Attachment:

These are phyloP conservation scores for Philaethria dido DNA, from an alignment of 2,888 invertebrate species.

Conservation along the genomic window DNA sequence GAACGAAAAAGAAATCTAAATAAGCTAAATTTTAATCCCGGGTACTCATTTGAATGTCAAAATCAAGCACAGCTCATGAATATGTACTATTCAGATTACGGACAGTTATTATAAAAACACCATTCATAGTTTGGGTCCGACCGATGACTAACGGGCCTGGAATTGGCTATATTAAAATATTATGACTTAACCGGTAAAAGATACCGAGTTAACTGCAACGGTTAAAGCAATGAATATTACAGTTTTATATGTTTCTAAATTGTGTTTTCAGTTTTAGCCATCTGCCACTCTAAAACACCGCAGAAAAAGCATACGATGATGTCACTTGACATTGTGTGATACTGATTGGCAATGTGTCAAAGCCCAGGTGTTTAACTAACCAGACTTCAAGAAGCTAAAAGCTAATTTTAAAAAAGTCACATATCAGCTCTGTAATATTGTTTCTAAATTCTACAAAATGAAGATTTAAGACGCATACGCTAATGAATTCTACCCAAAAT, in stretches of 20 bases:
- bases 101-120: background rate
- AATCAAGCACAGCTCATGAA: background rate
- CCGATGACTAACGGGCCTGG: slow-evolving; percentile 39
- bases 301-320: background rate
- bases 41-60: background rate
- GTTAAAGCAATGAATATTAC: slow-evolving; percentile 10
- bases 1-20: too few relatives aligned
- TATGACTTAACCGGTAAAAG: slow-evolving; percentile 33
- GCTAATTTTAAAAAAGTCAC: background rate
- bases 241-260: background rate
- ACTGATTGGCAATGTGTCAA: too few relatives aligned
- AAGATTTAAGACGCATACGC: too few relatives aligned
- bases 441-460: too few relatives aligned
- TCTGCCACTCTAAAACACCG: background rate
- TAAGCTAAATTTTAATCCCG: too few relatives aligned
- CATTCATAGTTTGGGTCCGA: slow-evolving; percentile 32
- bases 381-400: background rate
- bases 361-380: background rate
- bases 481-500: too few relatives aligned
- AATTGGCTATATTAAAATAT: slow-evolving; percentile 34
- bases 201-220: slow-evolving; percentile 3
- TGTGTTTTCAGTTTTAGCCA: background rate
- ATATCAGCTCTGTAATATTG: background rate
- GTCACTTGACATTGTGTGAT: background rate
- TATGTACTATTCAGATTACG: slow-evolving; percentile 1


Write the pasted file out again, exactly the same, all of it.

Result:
These are phyloP conservation scores for Philaethria dido DNA, from an alignment of 2,888 invertebrate species.

Conservation along the genomic window DNA sequence GAACGAAAAAGAAATCTAAATAAGCTAAATTTTAATCCCGGGTACTCATTTGAATGTCAAAATCAAGCACAGCTCATGAATATGTACTATTCAGATTACGGACAGTTATTATAAAAACACCATTCATAGTTTGGGTCCGACCGATGACTAACGGGCCTGGAATTGGCTATATTAAAATATTATGACTTAACCGGTAAAAGATACCGAGTTAACTGCAACGGTTAAAGCAATGAATATTACAGTTTTATATGTTTCTAAATTGTGTTTTCAGTTTTAGCCATCTGCCACTCTAAAACACCGCAGAAAAAGCATACGATGATGTCACTTGACATTGTGTGATACTGATTGGCAATGTGTCAAAGCCCAGGTGTTTAACTAACCAGACTTCAAGAAGCTAAAAGCTAATTTTAAAAAAGTCACATATCAGCTCTGTAATATTGTTTCTAAATTCTACAAAATGAAGATTTAAGACGCATACGCTAATGAATTCTACCCAAAAT, in stretches of 20 bases:
- bases 101-120: background rate
- AATCAAGCACAGCTCATGAA: background rate
- CCGATGACTAACGGGCCTGG: slow-evolving; percentile 39
- bases 301-320: background rate
- bases 41-60: background rate
- GTTAAAGCAATGAATATTAC: slow-evolving; percentile 10
- bases 1-20: too few relatives aligned
- TATGACTTAACCGGTAAAAG: slow-evolving; percentile 33
- GCTAATTTTAAAAAAGTCAC: background rate
- bases 241-260: background rate
- ACTGATTGGCAATGTGTCAA: too few relatives aligned
- AAGATTTAAGACGCATACGC: too few relatives aligned
- bases 441-460: too few relatives aligned
- TCTGCCACTCTAAAACACCG: background rate
- TAAGCTAAATTTTAATCCCG: too few relatives aligned
- CATTCATAGTTTGGGTCCGA: slow-evolving; percentile 32
- bases 381-400: background rate
- bases 361-380: background rate
- bases 481-500: too few relatives aligned
- AATTGGCTATATTAAAATAT: slow-evolving; percentile 34
- bases 201-220: slow-evolving; percentile 3
- TGTGTTTTCAGTTTTAGCCA: background rate
- ATATCAGCTCTGTAATATTG: background rate
- GTCACTTGACATTGTGTGAT: background rate
- TATGTACTATTCAGATTACG: slow-evolving; percentile 1